With the 2018 Farm Bill came substantial changes to the Regional Conservation Partnership Program (RCPP). For fiscal year 2019 and each year afterward, up to $300 million is available. All proposals for Fiscal Year 2019 RCPP funding are due December 3, 2019.
The Upper Colorado River Commission System Conservation Pilot Program (SCPP) will be put on hold after this year. The program has funded 45 fallowing efforts at an average cost of $205 / acre-foot of conserved consumptive use in the first three years. In 2018, ranchers and famers in the upper basin will receive $3.9 million in payments through the program.
Each year the USDA NASS releases cash rent amounts by land use for various states and regions across the country. In Idaho cash rents for all land types, irrigated cropland, non-irrigated cropland, and pasture, posted declines from 2016 to 2017. In Oregon and Washington, cropland rents increased year-over-year, but 2017 pasture rents decreased from the previous year.
Nationwide, farm real estate values average $3,080 per acre in 2017, up $70 an acre or 2.3 % from 2016. The Mountain region has the lowest farm real estate value at $1,130 per acre. The value of cropland in the same region increased 1.1% year-over-year to $1,780 and pasture land values rose 1.3% to $625 per acre in 2017.
According to the latest release from Northwest Farm Credit Services, agricultural real estate values in Washington, Oregon, Idaho, and Montana, are stable and increasing through the first half of 2017. Despite weaker commodity prices and less than favorable weather patterns in parts of the northwest, the constrained supply of properties for sale has continued to stabilize land values.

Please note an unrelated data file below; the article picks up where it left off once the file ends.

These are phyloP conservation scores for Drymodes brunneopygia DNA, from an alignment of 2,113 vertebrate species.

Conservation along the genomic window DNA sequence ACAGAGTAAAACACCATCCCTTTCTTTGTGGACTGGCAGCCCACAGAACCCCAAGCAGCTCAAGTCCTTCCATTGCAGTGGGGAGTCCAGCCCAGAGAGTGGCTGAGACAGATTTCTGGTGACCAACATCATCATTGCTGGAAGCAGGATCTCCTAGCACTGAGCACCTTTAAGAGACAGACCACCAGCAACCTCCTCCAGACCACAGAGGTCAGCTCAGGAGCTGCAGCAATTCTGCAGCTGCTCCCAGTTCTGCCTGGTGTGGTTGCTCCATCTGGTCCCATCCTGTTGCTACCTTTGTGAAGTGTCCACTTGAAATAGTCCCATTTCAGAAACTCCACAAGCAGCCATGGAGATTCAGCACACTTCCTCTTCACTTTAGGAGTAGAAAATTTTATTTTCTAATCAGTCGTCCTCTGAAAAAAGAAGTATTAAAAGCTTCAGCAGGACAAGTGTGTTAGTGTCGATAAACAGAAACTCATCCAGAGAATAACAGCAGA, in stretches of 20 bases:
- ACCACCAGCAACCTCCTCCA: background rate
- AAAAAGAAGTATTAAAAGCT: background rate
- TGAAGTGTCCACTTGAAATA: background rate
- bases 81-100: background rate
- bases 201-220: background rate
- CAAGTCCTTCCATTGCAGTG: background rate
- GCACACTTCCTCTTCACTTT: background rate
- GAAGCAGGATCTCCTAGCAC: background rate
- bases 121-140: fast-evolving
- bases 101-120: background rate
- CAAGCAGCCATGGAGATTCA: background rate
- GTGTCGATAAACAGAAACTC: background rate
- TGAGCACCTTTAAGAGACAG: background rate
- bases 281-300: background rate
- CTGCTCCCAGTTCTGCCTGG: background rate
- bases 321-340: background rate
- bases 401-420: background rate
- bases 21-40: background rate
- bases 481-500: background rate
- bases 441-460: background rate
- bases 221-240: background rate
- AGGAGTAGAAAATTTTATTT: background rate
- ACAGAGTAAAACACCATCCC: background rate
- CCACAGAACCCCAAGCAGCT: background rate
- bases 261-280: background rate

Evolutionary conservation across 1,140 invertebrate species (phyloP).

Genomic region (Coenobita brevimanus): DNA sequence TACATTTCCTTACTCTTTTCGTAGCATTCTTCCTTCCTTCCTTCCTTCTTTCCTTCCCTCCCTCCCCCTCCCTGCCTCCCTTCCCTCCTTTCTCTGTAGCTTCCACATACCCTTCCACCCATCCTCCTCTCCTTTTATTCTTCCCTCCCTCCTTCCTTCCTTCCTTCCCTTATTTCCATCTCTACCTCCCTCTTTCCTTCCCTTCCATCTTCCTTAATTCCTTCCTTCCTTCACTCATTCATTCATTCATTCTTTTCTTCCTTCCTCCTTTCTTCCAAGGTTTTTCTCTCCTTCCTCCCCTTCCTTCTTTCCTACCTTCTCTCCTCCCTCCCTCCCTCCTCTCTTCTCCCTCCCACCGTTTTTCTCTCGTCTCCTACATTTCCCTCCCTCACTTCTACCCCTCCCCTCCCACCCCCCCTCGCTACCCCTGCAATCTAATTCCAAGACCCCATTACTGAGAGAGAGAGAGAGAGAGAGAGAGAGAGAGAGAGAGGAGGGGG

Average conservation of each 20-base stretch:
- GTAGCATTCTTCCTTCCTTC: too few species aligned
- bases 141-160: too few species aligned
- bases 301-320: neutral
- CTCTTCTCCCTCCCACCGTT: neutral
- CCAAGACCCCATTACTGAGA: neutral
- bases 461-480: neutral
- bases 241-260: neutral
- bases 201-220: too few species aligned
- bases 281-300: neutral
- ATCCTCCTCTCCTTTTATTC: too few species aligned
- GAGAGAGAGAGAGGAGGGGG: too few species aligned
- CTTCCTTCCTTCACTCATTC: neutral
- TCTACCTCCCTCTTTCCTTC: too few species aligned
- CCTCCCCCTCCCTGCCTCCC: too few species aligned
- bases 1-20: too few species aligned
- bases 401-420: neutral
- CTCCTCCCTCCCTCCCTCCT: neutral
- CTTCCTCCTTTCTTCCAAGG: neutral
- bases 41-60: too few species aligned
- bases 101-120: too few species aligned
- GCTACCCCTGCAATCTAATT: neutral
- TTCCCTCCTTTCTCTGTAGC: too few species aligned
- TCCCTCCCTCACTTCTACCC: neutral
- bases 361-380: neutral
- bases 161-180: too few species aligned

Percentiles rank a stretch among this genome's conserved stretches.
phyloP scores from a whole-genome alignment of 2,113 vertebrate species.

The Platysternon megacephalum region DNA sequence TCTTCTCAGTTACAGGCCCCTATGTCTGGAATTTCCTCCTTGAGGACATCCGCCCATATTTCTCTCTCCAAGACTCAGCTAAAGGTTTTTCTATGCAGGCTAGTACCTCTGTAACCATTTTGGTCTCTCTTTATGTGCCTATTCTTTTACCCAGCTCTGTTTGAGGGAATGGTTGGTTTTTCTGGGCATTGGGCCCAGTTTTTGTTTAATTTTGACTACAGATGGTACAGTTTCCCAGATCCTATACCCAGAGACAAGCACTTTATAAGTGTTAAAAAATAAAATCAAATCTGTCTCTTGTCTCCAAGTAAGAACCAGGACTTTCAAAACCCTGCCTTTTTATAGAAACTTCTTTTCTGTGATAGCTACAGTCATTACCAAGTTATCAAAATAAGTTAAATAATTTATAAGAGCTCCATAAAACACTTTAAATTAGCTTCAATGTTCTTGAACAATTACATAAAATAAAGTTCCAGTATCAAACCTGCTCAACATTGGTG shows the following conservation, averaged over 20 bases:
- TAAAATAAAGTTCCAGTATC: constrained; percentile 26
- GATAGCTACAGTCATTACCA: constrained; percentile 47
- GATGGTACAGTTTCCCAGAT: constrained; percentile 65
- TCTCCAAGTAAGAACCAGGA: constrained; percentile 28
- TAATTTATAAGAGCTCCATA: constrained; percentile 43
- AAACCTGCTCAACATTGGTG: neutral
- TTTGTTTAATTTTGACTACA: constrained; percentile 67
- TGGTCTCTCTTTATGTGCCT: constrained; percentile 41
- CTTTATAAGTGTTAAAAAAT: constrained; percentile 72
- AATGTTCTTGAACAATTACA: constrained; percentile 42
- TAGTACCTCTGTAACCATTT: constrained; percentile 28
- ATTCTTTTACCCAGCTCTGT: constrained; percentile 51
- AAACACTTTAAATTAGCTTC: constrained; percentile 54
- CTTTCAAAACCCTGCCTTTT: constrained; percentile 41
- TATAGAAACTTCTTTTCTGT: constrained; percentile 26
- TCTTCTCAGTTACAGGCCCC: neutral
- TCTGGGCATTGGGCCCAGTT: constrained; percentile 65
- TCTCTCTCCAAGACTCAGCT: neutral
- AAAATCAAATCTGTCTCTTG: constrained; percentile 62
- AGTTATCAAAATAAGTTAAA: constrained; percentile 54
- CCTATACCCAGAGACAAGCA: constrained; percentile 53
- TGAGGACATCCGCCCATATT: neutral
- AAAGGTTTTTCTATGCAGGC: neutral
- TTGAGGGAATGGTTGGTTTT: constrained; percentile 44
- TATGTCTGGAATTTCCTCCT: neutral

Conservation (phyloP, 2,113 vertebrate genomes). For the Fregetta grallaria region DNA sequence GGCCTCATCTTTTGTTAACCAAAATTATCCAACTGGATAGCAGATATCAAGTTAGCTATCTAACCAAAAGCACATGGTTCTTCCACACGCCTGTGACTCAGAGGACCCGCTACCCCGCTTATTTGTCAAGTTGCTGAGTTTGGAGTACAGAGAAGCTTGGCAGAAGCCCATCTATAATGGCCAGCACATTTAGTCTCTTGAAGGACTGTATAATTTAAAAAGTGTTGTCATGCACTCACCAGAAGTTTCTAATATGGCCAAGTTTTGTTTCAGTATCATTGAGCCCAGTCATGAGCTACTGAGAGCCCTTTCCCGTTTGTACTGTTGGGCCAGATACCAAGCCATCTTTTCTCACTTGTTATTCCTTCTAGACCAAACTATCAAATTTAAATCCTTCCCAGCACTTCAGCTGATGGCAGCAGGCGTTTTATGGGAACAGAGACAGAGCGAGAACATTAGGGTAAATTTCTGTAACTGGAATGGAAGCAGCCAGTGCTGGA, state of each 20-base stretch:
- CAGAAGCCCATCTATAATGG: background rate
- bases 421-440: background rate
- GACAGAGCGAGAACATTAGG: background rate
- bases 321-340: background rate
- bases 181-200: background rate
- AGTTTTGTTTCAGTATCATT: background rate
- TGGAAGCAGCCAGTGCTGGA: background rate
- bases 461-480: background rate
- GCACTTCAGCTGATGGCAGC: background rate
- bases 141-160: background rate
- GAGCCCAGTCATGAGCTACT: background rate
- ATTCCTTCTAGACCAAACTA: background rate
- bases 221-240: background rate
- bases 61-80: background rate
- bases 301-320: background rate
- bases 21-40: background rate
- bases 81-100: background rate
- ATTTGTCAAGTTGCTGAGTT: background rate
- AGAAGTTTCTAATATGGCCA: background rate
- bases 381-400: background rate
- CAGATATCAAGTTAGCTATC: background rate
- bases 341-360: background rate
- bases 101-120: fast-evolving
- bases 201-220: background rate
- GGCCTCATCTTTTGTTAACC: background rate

Park County has experienced meaningful growth over the last 45 years. The estimated 2016 population for Park County was 16,114 people, up 3.1% from the 2010 census figure, which equates to an average of 0.50% a year. Projections show that Park County will have a population of 17,800 people by 2036, adding 1,000 people per decade or approximately the same growth rate as from 2010 to 2016.
Northwest Farm Credit Services releases a Market Snapshot of land values quarterly. Their latest issue details market trends through 2016. The decrease in number of sales in 2013 - 2015 reflects constraints in supply rather than weak demand.
Across the region, demand remains strong for working ranches and good-quality agricultural properties due to a strong demand for grass and a limited inventory of good-quality properties. As is typical in the market, properties with premier recreational features or locales with limited private ownership are in highest demand.
The deadlines for local conservation districts and landowners to apply for funds under the Water Quality Grant Program (WQGP) and the Rangeland Health Assessments Program (RHAP), both Wyoming Department of Agriculture funding programs, are coming up in early June. Both programs require projects to have a 30% match, which can be cash or in-kind, and can also be federal funds such as 319 grand funds.